I had one of those days that reminded me why it’s so wonderful to live in London. Even the weather cooperated!
Tim and I try to visit the Royal Opera House at least twice a year. Frankly we could go more often, but I quite like splurging on pricey seats in the Orchestra stalls; it makes for a very rich sensory experience, and we can fill the cultural craving gap with cinema offerings from both the Metropolitan Opera House and the ROH. The ROH offers discounts now and again on new productions with “no-name” performers to fill the seats, and I like taking advantage of their generosity. When an email flooded in giving half-price tickets to a new production of Il trovatore, well, I only hesitated long enough to see if my opera partner was available on a date I’d chosen.
Fast forward to a few days before when I thought it wise to book a restaurant nearby the opera house. We have often found ourselves at Café Des Amis on Hanover Place, steps from Bow Street, and as we hadn’t been for a while it felt about time. Unfortunately I came to PERMANENTLY CLOSED on a table booking site; a fixture of Covent Garden no more. Disappointed but not dismayed I booked a table at Masala Zone, a chain of Indian restaurants whose owners’ portfolios include some well-known restaurants in London where you can pay more and eat as well. We’d been once before (though I’d forgotten about the ceiling full of Rajasthani dolls) and needed only to be mindful of service with a 7:15 date across the street; previously we were struggling to flag down someone to bring us the bill.
Fast forward once again to 5 pm on a lovely, sunny Thursday and I’m walking to meet Tim. Just as I arrive he exits the building with a warm smile and a very cheery hello; the day has been good already with a favourable verdict in a trial that kept him from coming to America with me. We strolled (yes, hand in hand) through Lincolns Inn Fields, across Kingsway and along Longacre to the restaurant, chatting about the day’s events, the next Prime Minister (Theresa or Andrea, either way a woman), and the upcoming weekend sailing.
At 5:30 pm we are ushered to a window-side corner table with views of Floral and Hanover Streets, where there are any number of strollers, tourists, lovers, kids, and opera goers walking by. I remarked that it was quite a busy corner and Tim reminded me that the street parallel to Floral is Longacre, filled with shops and a main drag generally, with a tube station for Covent Garden. Ah yes. A waitperson promptly appears and cheerfully asks for a drinks order. It’s decidedly pink. We also order quickly to make the most of our 90-minute dining window. It all arrives at a pleasant place and is all delicious.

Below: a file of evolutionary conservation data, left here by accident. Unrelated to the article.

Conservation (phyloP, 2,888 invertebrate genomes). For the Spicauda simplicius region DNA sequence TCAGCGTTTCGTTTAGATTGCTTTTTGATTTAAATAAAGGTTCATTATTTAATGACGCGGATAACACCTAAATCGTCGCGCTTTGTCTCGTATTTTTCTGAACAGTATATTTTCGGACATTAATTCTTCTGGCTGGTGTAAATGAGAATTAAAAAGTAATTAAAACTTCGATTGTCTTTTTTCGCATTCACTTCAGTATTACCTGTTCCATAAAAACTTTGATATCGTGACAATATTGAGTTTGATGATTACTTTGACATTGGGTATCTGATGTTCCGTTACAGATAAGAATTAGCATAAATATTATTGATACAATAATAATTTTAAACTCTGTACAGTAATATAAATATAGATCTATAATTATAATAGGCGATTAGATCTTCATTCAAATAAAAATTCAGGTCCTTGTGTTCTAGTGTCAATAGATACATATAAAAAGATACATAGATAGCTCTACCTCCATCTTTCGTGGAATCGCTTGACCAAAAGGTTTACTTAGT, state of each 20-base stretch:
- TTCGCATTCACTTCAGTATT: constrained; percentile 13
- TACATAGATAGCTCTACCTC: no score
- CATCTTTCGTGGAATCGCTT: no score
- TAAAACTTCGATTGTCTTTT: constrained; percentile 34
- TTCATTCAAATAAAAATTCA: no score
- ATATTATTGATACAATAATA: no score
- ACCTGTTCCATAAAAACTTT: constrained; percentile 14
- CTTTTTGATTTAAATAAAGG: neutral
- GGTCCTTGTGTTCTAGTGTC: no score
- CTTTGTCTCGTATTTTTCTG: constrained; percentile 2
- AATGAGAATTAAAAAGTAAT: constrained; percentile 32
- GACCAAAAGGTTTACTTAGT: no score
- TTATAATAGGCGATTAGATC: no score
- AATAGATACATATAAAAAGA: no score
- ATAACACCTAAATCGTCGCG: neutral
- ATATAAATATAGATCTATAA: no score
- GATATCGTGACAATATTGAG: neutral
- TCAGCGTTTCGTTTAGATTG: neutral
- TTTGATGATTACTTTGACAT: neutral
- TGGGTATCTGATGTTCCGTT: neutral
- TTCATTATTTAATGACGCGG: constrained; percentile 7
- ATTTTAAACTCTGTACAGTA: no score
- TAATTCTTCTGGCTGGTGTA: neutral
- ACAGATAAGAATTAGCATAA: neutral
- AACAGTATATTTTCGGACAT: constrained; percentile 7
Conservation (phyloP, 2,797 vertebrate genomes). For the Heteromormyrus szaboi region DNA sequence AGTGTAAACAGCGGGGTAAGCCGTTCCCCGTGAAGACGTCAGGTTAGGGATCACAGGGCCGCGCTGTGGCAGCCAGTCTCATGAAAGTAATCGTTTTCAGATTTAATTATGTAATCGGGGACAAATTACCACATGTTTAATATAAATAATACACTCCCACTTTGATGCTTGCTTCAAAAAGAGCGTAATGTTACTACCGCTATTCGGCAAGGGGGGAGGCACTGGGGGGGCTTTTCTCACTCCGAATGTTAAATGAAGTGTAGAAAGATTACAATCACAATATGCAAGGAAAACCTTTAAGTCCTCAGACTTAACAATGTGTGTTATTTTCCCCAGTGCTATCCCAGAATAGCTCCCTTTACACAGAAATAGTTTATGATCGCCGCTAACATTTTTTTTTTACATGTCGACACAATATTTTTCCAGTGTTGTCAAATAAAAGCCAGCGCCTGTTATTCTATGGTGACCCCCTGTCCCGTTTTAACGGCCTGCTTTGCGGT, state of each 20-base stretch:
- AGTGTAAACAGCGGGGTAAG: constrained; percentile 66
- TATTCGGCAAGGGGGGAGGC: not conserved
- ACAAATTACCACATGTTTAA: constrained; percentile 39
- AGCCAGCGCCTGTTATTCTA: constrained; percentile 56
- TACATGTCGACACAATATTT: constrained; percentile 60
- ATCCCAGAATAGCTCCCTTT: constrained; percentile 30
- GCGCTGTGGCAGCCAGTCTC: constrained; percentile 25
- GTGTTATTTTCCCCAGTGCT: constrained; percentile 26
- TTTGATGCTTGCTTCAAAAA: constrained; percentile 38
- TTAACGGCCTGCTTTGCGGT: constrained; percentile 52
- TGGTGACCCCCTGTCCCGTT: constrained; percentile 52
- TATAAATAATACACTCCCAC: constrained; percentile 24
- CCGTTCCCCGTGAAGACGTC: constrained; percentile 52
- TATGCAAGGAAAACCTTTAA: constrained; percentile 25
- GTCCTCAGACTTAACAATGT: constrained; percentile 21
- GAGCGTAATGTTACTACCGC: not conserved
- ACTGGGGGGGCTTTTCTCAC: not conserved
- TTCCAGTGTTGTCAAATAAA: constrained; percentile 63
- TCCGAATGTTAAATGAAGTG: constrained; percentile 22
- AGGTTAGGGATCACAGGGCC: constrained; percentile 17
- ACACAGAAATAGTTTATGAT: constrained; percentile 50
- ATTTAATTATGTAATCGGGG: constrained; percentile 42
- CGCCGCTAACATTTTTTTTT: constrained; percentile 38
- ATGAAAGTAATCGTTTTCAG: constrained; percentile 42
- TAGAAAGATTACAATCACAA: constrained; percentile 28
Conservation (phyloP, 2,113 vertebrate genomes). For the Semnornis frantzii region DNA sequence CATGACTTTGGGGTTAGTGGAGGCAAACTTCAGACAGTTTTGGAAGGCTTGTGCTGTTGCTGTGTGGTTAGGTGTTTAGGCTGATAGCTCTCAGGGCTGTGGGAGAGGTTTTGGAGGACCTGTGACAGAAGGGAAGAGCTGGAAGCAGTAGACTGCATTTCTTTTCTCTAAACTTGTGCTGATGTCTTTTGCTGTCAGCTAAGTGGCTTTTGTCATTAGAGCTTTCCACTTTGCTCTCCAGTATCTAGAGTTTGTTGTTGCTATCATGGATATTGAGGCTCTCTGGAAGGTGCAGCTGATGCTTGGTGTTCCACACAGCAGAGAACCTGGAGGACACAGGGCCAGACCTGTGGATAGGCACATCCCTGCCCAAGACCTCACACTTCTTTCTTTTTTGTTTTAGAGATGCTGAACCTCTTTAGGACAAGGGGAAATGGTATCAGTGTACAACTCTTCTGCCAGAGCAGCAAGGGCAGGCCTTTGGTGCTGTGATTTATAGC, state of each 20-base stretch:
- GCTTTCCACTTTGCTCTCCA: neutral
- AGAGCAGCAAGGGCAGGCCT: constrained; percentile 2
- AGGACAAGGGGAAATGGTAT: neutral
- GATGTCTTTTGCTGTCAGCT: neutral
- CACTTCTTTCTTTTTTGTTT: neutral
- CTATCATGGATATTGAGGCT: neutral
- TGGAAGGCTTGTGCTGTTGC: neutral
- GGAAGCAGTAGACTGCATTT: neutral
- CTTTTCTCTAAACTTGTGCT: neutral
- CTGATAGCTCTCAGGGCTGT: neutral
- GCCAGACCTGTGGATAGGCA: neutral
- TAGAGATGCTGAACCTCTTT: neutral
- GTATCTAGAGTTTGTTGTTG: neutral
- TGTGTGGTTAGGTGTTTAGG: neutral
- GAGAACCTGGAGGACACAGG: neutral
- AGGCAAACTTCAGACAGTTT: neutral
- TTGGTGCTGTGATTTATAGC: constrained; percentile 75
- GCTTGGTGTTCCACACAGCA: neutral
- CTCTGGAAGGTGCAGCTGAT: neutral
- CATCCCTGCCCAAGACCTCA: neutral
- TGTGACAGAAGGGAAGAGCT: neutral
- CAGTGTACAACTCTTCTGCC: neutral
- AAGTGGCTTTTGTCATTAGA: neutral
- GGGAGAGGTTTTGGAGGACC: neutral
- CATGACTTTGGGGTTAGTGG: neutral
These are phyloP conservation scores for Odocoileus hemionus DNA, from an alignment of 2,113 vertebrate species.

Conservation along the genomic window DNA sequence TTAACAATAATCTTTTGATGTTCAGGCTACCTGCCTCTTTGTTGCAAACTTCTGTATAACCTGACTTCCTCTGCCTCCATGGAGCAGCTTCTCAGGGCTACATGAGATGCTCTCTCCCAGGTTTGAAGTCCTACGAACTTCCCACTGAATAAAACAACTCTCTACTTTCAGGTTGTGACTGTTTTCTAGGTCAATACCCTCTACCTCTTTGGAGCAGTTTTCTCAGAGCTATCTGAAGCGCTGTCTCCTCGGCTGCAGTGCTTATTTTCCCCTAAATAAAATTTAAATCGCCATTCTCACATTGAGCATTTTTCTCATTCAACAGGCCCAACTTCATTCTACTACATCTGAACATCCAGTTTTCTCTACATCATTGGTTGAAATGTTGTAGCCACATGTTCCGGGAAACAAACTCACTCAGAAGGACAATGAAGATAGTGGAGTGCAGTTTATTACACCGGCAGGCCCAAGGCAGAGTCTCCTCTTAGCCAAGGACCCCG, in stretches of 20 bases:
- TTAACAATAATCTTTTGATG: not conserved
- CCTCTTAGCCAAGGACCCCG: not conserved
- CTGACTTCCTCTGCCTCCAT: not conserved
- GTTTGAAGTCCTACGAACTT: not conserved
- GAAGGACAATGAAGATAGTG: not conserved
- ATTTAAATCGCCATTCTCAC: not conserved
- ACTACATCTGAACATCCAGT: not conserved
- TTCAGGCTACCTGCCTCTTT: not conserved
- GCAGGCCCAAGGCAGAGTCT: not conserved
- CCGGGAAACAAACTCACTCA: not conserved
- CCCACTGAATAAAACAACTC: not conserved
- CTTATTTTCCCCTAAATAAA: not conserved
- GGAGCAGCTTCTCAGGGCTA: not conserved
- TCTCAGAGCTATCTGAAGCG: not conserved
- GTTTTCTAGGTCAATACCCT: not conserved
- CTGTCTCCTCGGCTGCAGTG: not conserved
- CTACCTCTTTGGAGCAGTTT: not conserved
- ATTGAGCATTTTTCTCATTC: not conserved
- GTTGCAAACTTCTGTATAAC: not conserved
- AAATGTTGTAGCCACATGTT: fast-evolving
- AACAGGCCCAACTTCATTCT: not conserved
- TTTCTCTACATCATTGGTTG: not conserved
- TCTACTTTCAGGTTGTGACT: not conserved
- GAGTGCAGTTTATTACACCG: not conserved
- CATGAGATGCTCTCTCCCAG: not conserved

At 7 pm we are walking through the entrance for a 7:15 start. We pick up flyers that tell who the cast for the evening is along with a brief synopsis of the Verdi opera. I don’t believe I’d seen it, even going back to my days of seasons at the Met in NYC, but I’d read ahead—I try not to be too distracted by having to read the projected dialogue, and knowing what the story is helps to stay focused on the music and the stage.
Because I acted quickly on the ROH email, I was able to book seats very near the orchestra pit and stage—perhaps the closest I’ve ever been to be able to occasionally turn my eye toward the conductor, Gianandrea Noseda, who was mouthing along the words and moving his arms in harmony to the music, sometimes swaying gently, other times juddering in staccato. This was his debut at the ROH, and he received warm applause at the conclusion.